We interview leading women in STEM to learn more about how we can all work to make science and technology industries more inclusive. How can more women be encouraged to work in these fields?
Silvia Chiappa is a Senior Research Scientist at DeepMind, working at the intersection of probabilistic modeling and deep learning. Prior to DeepMind, she worked at Microsoft Research Cambridge, at the Statistical Laboratory University of Cambridge and the Max-Planck Institute for Biological Cybernetics.
I spoke with Silvia to learn about her career in science, how we can overcome barriers for women in tech, and more.
How did you begin your work in science and technology?
At the age of 12 I started to appreciate the elegance of maths when learning about trigonometry. I found a great sense of satisfaction in solving challenging trigonometric puzzles and was fascinated by the fact that things would always add up! I nevertheless continued my studies at a humanistic high school, as this was considered the most prestigious school in my home town. There, the maths teacher was engaging with me much more than with the other students, as they were not showing much interest in the subject. She also decided to train me for the selection of the Italian Mathematical Olympiad.
Thanks to her, I became more and more curious about maths and decided to study it at university. This was the best decision I could possibly take, as maths is an extremely interesting and beautiful discipline, and it opens the door to many different jobs.
Which emerging or future technologies are you excited about?
I am most excited to see how machine learning and AI will enable us to make progress in the medical domains.
What do you think the biggest barriers are for women entering and staying in the industry? How can we overcome these?
Current workplace policies and culture are lacking support for work-life balance. This makes it extremely difficult for women that need to take care of the family, especially to reach more senior positions.
Concrete steps that we can take to change the current situation are on-site childcare, access to flexible or part-time working, tailored career paths that account for family commitments, and changing the culture that the ideal worker is one who is "committed to their work above all else".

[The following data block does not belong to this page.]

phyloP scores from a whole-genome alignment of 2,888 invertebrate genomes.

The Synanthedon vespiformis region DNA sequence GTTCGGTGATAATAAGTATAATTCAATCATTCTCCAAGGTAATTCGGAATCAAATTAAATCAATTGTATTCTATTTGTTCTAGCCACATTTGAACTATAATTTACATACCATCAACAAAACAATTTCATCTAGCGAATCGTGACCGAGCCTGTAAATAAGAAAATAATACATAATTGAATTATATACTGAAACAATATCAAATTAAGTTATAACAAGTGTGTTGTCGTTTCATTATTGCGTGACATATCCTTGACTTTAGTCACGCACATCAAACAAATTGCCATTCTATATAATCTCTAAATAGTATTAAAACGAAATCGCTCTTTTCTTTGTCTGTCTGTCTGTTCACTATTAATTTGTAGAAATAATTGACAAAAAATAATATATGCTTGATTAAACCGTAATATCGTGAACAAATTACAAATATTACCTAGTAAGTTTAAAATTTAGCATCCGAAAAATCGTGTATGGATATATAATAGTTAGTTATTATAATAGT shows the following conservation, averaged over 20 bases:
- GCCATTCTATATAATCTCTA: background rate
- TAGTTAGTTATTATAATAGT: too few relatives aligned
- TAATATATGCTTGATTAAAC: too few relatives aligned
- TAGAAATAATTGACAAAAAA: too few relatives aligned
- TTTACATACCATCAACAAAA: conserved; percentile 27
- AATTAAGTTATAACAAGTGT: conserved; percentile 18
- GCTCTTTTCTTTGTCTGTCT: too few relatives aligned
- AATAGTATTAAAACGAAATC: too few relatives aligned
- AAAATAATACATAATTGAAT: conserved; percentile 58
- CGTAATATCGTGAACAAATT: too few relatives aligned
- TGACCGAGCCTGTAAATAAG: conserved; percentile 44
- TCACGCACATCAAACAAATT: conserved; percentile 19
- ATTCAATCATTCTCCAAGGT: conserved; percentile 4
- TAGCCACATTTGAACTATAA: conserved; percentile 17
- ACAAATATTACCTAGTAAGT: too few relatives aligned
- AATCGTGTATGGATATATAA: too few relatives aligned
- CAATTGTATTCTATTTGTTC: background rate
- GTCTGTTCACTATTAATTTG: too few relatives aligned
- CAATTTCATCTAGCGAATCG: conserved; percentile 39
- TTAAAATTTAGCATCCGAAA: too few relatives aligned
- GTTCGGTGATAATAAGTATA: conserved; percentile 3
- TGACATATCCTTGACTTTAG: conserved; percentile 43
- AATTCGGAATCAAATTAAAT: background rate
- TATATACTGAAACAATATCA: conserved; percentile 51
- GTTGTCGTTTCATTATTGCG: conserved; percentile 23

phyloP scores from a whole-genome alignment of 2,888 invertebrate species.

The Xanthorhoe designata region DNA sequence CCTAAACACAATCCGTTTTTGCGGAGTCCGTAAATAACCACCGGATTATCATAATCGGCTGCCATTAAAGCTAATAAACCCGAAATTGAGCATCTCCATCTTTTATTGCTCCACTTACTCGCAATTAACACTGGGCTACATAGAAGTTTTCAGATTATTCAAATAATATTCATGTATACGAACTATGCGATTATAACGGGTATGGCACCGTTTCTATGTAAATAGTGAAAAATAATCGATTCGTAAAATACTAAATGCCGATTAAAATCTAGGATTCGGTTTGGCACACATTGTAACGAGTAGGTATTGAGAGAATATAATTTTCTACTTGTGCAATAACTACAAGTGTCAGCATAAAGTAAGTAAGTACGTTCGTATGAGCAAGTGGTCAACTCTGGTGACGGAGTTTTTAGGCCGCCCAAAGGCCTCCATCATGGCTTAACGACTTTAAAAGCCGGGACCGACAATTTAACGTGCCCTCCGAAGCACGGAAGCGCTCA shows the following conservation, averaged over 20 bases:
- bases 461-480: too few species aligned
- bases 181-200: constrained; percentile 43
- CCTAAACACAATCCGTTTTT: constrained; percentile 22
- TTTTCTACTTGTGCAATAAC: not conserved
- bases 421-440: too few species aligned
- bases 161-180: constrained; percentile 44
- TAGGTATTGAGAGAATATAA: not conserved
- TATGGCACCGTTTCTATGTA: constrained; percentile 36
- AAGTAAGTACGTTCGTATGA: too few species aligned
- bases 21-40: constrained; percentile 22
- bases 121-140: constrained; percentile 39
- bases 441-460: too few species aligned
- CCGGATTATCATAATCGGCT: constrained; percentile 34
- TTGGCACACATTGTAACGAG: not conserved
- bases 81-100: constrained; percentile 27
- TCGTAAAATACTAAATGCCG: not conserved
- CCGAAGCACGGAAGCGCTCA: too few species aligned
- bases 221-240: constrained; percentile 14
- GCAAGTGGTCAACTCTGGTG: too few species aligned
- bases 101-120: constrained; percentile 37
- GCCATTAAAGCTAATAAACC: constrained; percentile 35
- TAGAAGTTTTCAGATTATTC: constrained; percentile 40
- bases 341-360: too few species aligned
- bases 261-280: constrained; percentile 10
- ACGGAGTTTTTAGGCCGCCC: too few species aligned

Do you have any advice for someone starting a career in your field?
I would suggest to develop a solid background in machine learning, through learning about the main disciplines underlying it, namely linear algebra, probabilistic reasoning, statistics, and optimization. A solid background makes it easy to understand recent AI advances and make contributions. A big mistake would be, for example, to study deep learning without developing such a background, as this would give a very myopic view about it.
It is also extremely important to develop a feeling of how algorithms work in practice, thus I would suggest to work on many practical diverse projects.
Finally, I would suggest to build knowledge about different areas of machine learning through the distilled information provided by leading figures in blog posts and other internet sources -- this is a shortcut to build knowledge that would otherwise take a long time to develop.
See our Women in Tech & Science series for more Q&As.
Are you working in emerging areas of science and technology, or know of someone who is? Suggest women in STEM fields to speak at a RE•WORK event here.
Confirmed speakers include Sangram Ganguly, Senior Research Scientist, NASA & BAER Institute; Andrew Tulloch, Research Engineer, Facebook; Sanja Fidler, Assistant Professor, University of Toronto; Charlie Tang, Research Scientist, Apple; and Dilip Krishnan, Research Scientist, Google. View more details here.
Opinions expressed in this interview may not represent the views of RE•WORK. As a result some opinions may even go against the views of RE•WORK but are posted in order to encourage debate and well-rounded knowledge sharing, and to allow alternate views to be presented to our community.